News reporters, politicians and public figures have had trouble saying some of the words that relate to the top stories of the year year. Last week, the online language learning company Babbel released its lists of the most mispronounced words in the United States and Britain.
The two lists are a reminder of the year’s news on everything from scientific discoveries to politics.
Babbel teacher Malcolm Massey noted the diversity of the words. This year’s words come from several different languages.
"I think a lot of it is due to how close our cultures have become because of how globalized things are," Massey said.
Singers, actors and politicians
A popular singer who spells her name S-Z-A is on the U.S. list. Babbel notes her name is pronounced SIZ-uh,[short I sound].
The first name of another entertainer is also on the list. Cillian Murphy is an Irish actor who starred in this summer's hit as physicist J. Robert Oppenheimer. His first name is pronounced KI-lee-uhn.
Other pronunciations on the U.S. list include the name of biotech businessman Vivek Ramaswamy, who is a Republican presidential candidate. The correct way to say his name is Vih-VAKE Rah-mah-SWAH-me.
Two volcanoes were also on the list — Mexico's Popocatepetl, (Poh-poh-kah-TEH-peh-til), and Hawaii's Kilauea, (Kee-lou-EY-uh).
The winning word at this year’s Scripps National Spelling Bee also made the U.S. list. That word was psammophile (SAM-uh-file.) It means any animal or plant that prefers sandy soils or areas.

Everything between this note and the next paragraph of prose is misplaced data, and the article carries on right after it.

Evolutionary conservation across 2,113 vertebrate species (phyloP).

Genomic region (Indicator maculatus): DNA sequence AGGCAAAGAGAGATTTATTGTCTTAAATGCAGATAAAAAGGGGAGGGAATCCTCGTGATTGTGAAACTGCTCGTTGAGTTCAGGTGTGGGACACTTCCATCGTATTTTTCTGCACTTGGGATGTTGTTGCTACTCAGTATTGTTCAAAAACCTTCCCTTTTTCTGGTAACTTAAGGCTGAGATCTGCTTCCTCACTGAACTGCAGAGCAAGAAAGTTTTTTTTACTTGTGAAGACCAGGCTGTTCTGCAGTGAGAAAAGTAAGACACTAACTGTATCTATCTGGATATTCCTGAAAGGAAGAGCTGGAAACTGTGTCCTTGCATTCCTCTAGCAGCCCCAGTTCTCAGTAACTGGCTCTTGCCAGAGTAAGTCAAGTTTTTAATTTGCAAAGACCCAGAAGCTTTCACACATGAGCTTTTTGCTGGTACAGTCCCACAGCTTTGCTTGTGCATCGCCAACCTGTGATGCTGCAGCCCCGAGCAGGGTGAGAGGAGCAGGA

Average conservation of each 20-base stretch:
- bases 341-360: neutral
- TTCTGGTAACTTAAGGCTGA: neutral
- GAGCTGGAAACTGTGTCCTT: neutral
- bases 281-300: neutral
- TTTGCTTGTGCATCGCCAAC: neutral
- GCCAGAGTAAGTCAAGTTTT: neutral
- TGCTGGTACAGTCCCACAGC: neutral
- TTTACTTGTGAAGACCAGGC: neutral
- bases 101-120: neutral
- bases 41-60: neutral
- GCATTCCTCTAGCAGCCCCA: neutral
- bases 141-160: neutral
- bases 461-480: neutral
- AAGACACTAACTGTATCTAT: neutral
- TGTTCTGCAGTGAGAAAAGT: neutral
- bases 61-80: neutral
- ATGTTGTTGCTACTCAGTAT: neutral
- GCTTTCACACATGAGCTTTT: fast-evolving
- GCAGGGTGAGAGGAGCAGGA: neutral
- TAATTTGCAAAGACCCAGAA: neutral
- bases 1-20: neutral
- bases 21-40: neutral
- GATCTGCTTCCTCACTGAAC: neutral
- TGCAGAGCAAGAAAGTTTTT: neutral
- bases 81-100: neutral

The coronation of King Charles in May helped put the Stone of Scone, (Stown uhv Skoon), on Britain’s list. The holy stone rests beneath the Coronation Chair where a new king first receives his crown.
Kristie Denlinger teaches linguistics at the University of Texas in Austin. She said hearing an unfamiliar word often enough can help someone master it.
"Anything that is kind of different from what a speaker is used to, they can learn how to pronounce things in different ways than what they're used to, it just takes more exposure," Denlinger said.
A personal choice
Massey said that as one learns a new pronunciation, it is important to "not stress perfection but progress over time, so practicing these words again and again."
In some cases, the correct pronunciation is just a matter of personal choice. Earning a place on the U.S. list was the last name of Travis Kelce, the Kansas City Chiefs' American football player. Whether Kelce should be pronounced with one or two syllables, Kels or KEL-See, has been a subject even his own family talks about.
Both Travis and his brother, Philadelphia Eagles center Jason Kelce, say their last name as KEL-see. On a podcast, they discussed with their father, Ed Kelce, how that pronunciation came to be.
"I got tired of correcting people," said Ed Kelce, who said that his co-workers always called him KEL-see.
Jason Kelce then asks: "Should we go by Kels or KEL-see?" His father answers: "Do whatever you want. I did."
I’m Jill Robbins.
Jamie Stengle reported on this story for the Associated Press. Jill Robbins adapted this story for Learning English.
Words in This Story
figure – n. a person who is well-known and important in some way.
mispronounced – adj. not said in a correct way
diversity – n. containing many very different elements
globalized – adj. when people from one country link with people
from another country in order to work or communicate with them
coronation – n. the ceremony at which a king or queen is crowned
linguistics – n. the science of language
exposure – n. publicity, being seen or heard
podcast – n. an audio file similar to a radio broadcast, that can be listened to on a website or app on your phone or computer
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